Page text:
BM&F Bovespa, the Brazilian securities, commodities and futures exchange, hopes that listings by Asian corporates will help raise its profile as an international financial centre, its chief financial officer Carlos Kawall has said.
Listings by local subsidiaries of Asian companies, principally commodity exporters, would give investors an opportunity to take positions on the firms equity valuation in the South American time-zone, Kawall told Emerging Markets in Cancun.
The Asia push is a medium term goal, since there are many legal hurdles to overcome, Kawall said. He would not be drawn on a timeline.
As a commodity producer, Brazil is chained to Asian business cycles. Chinas economic rebound and voracious appetite for minerals and commodities have driven a market rally, since spring 2009. Energy and mineral-producing firms have a 43% weighting in the Brazilian index.
But some market participants are sceptical of the Asian focus. Ricardo Kaufman, head of the equity sales and trading at Bulltick Capital Partners, said: More and more foreign companies in Latin America will list on the Brazil stock exchange due to its liquidity and infrastructure but Asian firms are highly unlikely to follow suit.
Kaufman told Emerging Markets that US exchanges unrivalled depth of liquidity, and low transaction costs combined with products that allow investors to punt directly on commodity prices, such as commodity exchange-traded funds and derivatives would provide stiff competition to a push towards Asia from Brazil.
Kawalls bullish comments sit awkwardly with the softer risk appetite for Brazilian shares of late. BM&F Bovespa, the worlds third largest stock exchange by market capitalization, soared 83% in 2009, but investors fear the rally may run out of steam this year.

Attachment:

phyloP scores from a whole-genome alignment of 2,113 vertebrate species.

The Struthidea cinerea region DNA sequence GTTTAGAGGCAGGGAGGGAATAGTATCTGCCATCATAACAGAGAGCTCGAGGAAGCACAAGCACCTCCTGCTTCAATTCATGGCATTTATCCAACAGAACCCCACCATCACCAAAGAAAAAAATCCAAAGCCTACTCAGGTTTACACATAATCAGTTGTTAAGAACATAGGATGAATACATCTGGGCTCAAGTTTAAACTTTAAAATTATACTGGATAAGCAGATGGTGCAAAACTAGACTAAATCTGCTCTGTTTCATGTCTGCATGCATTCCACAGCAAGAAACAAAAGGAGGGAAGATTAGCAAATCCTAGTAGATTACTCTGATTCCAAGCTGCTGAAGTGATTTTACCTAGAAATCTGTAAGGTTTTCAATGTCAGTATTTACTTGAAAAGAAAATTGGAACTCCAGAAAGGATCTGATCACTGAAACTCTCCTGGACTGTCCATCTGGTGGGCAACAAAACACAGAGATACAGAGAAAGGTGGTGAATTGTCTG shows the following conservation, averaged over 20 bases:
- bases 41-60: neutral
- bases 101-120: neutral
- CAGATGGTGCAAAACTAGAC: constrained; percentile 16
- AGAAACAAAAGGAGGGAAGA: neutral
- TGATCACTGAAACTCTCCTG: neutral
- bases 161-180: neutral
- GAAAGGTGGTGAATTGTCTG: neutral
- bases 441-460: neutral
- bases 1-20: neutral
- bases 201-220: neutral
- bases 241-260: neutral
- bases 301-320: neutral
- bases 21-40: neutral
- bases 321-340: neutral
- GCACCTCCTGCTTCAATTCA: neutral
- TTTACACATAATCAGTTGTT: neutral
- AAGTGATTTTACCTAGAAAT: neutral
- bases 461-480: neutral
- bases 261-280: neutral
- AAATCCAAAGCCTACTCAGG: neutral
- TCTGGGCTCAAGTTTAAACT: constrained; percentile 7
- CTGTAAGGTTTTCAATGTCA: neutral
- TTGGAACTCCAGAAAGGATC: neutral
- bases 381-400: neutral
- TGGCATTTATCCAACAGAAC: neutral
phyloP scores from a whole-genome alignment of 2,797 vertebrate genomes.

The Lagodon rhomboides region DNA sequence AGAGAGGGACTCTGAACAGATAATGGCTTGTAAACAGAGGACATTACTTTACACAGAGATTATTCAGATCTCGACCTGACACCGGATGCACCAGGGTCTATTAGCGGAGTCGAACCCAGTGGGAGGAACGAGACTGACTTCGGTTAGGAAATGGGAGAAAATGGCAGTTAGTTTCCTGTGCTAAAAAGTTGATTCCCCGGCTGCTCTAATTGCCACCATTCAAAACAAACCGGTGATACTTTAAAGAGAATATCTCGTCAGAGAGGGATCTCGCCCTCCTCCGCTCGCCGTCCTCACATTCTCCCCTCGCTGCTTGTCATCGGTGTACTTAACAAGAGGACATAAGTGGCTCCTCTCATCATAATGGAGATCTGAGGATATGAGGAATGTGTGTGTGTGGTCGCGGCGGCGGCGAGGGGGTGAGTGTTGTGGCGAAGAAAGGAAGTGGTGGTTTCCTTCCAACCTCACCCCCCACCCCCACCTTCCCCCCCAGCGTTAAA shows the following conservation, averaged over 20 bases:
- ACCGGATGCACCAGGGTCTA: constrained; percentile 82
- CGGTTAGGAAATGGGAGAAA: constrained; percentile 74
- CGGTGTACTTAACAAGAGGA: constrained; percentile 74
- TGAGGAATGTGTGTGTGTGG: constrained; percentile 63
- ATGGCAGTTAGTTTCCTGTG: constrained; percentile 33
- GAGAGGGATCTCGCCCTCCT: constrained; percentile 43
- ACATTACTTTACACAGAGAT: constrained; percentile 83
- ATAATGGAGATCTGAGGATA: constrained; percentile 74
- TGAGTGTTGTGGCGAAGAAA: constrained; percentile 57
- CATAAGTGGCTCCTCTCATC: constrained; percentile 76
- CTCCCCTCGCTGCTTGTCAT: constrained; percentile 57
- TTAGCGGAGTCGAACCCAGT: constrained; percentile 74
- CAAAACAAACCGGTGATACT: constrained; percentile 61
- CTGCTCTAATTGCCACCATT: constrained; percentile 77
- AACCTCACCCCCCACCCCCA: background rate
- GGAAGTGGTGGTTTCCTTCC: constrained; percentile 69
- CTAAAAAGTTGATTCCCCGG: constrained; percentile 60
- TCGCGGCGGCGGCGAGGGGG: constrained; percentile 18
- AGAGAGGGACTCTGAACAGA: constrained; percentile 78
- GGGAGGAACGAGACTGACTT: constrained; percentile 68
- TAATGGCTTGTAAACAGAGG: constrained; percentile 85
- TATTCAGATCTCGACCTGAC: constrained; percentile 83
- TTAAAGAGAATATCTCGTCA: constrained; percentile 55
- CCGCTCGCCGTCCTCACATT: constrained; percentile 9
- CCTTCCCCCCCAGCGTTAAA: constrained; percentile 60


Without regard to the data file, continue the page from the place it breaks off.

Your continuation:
The exchange, created in 2008 with the integration between the Brazilian Mercantile & Futures Exchange (BM&F) and the São Paulo Stock Exchange (Bovespa), closed this week 5% lower from its early-January high amid fears of rising interest rates, lower commodity prices and weaker global risk appetite.
Renova, a renewable energy company in Sao Paulo, pulled an initial public offering on Thursday while a day earlier OSX Brasil, an oil-services company, downsized its initial public offer by 67% and JBS, the worlds biggest beef producer, postponed a secondary share offering.
But Kawall said investor wariness towards greenfield investments knocked the proposed equity sales of Renova and OSX Brasil.
Clearly global risk appetite is skittish, but none of that is related to fears about Brazil, he argued.
Kawall said that, although global capital flows would not return to the 2006-2007 bull run, Brazils 6% growth has and would continue to drive investor allocations to equities.
Kawall was speaking prior to the March 23 launch by BM&F Bovespa, the Federation of Brazilian banks (Febraban) and the mutual fund industry of a project to market Sao Paulo as an international financial hub and a gateway to Latin American capital markets.